A new circus has come to town with a new normal, and nothing is normal anymore. The truth matters not, but its the perception of the truth that counts in today’s sordid world of confusion and lies.

#105 SoggyShorts on 09.30.19 at 1:39 pm

#88 Dog Breath on 09.30.19 at 10:08 am
#52 SoggyShorts

How hard is it to understand that an overall rise in the global average temperature (aka”global warming”) means messed up and extreme weather
—————————————————————————-
Those pushing this climate hysteria always preach that it’s “settled science” that the earth is warming. But is it? Real scientists are not all in agreement about this, never mind that it’s caused by human activity. (I know St. Greta disagrees)
https://www.armstrongeconomics.com/international-news/nature/nasa-finally-admit-its-going-to-get-colder/

**********************************
Try reading the original NASA article that your economics blog is refering to.

Nasa: “We are looking into the idea the sun cycle may cause temperatures to drop”
Your Blog: “NASA admits man made climate change is a hoax!”

#106 Shawn Allen on 09.30.19 at 1:45 pm

IHCTD( points on carbon reduction

Good points.

Can we invent and pay to operate a giant machine to remove carbon so that we can keep burning energy? (more forest plus mechanical or chemical means)

To the extent that carbon will be emitted but is harmful then it seems quite appropriate to tax carbon emissions.

I always said if my gasoline consumption causes harm then I am willing to pay the costs to deal with that. I should pay a price that fully compensates for my consumption? Same for heating energy. And the fact that it is arguably a necessity has no bearing on this in my opinion.

Seems to me that those who oppose carbon tax often simply mistrust governments in general (to use the money properly). THAT is a bigger issue when democracy is no longer trusted. Or they mistrust the media and scientists. That is also very problematic. We did not move from IHCDT’s mentioned agrarian rough life to today’s standards of living by mistrusting scientists and the media to any huge extent.

#107 Sail away on 09.30.19 at 1:48 pm

#103 IHCTD9 on 09.30.19 at 1:18 pm

It’s pretty clear to me that we have one singular plausible hope of reducing C02 output – and that is a revolutionary new, mega dense, clean power source.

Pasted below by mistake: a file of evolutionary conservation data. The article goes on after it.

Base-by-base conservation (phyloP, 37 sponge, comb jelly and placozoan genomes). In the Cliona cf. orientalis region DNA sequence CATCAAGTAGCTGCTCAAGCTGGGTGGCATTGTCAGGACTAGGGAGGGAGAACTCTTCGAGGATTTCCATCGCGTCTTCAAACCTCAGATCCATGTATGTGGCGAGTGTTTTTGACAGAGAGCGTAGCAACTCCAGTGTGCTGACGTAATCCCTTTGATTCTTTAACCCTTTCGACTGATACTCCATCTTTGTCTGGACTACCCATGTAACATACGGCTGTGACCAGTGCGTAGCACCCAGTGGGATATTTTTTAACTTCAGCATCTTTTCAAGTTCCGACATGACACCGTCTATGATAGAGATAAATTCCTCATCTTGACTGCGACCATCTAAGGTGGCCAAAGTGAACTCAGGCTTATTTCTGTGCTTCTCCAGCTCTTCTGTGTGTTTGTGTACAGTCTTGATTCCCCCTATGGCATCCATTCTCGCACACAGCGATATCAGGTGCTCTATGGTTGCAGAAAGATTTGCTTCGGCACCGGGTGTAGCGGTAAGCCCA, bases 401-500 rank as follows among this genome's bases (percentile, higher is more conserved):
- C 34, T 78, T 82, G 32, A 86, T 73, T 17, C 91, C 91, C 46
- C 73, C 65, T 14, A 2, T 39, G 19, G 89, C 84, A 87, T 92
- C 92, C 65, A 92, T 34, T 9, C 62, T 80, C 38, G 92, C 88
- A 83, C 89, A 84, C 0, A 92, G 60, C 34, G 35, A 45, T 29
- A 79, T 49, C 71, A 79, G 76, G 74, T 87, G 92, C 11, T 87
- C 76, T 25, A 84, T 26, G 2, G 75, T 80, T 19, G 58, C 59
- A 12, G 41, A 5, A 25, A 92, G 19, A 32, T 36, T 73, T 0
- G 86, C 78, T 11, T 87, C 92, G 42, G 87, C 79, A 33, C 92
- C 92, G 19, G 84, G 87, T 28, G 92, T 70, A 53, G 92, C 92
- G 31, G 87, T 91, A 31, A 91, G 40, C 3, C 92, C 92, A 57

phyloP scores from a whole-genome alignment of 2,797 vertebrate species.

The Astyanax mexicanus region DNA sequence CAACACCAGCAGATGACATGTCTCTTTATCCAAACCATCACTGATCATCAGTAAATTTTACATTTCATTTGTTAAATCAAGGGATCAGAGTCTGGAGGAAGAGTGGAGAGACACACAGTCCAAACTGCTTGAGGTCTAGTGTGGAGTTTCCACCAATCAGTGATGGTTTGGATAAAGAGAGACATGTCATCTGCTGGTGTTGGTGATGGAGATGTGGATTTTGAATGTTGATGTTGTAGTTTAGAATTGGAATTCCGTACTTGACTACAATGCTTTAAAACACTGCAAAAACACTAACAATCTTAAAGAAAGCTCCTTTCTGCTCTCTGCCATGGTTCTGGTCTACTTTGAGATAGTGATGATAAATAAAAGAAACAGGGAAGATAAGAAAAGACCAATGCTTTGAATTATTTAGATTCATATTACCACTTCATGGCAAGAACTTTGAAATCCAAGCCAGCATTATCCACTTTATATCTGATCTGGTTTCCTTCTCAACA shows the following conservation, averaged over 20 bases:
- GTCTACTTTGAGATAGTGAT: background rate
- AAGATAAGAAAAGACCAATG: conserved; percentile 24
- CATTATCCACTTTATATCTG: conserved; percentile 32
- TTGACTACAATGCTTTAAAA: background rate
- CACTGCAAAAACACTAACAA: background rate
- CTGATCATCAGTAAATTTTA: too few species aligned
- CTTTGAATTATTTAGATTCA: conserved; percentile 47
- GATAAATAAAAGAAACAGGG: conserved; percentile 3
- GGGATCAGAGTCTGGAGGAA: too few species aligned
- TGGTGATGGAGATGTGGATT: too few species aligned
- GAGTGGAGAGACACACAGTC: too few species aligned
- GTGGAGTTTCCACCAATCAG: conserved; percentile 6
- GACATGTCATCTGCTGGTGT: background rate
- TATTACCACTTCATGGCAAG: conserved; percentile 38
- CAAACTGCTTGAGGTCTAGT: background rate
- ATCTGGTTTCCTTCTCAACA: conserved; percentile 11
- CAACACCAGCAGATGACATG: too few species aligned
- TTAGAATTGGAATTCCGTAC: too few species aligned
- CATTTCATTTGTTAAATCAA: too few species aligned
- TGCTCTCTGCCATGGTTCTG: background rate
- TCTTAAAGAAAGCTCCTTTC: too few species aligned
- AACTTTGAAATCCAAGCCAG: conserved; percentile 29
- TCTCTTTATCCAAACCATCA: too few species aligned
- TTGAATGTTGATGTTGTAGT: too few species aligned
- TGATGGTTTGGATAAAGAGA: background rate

———————————————–

No, no… we just need to parade with politically-effective people and vow to plant 2 billion trees. That’s only 60 trees for every Canadian resident. Get to it.

#108 Damifino on 09.30.19 at 1:50 pm

#96 PastThePeak

Excellent response. Prepare for a lambasting.

#109 Brian Ripley on 09.30.19 at 1:51 pm

#88 Dog Breath “Those pushing this climate hysteria always preach that it’s “settled science” that the earth is warming. But is it?”

Here is NASA’s chart on solar irradiance vs Temperature:
https://climate.nasa.gov/faq/14/is-the-sun-causing-global-warming/

The amount of solar energy received by the Earth has followed the Sun’s natural 11-year cycle of small ups and downs with no net increase since the 1950s. Over the same period, global temperature has risen markedly. It is therefore extremely unlikely that the Sun has caused the observed global temperature warming trend over the past half-century. NASA

If you want to educate yourself, the NASA site has pages of data, charts and facts.

Ice cores drawn from Greenland, Antarctica, and tropical mountain glaciers show that the Earth’s climate responds to changes in greenhouse gas levels. Ancient evidence can also be found in tree rings, ocean sediments, coral reefs, and layers of sedimentary rocks. This ancient, or paleoclimate, evidence reveals that current warming is occurring roughly ten times faster than the average rate of ice-age-recovery warming. NASA

#110 thebarold on 09.30.19 at 1:53 pm

This is the side Financial planners don’t tell you about. These parents need to be protected from this greedy son. Family court could be an avenue, but instead of the tax man getting the money, the lawyers will. If you care about those you are leaving behind, ensure you make your wishes clear.

#111 joblo on 09.30.19 at 2:05 pm

I don’t always read the CBC comment section, but when I do I prefer comments like this. ( almost forgot 1/2 of this list)

” 35 minutes ago

SNC, JWR, Philpott, Norman, Veterans, 5 ethics violations, Creston, used jets, 11000 fentanyl deaths, No Navy ships, 7.1 billion in tax loan write offs, 5.1 billion on pipelines to nowhere, brown face, failed trade with India, China, US, UK, AUS, selling arms to SA, 68000 illegals snuck in, 68 returned Syrian fighters, M103, tanker bans, plastic bans, paper water bottle box thingys, peoplekind, elbowgate, sandbagging, 600 million in media payoffs, Atwal, Boyle, Khadr, Jack, McClintick, Khan, black face, and the 75 other epic fails over the last 3.5 yrs

The Liberal Party of Canada
Part of our Proud, Canadian Heritage « less “

#112 SoggyShorts on 09.30.19 at 2:15 pm

#96 PastThePeak on 09.30.19 at 11:38 am
#52 SoggyShorts on 09.29.19 at 9:40 pm

And by the way – the statement that there should be no debate on “how climate works” is 100% proof that a person really knows nothing about science…

*************************
Completely (purposely?) misread the post.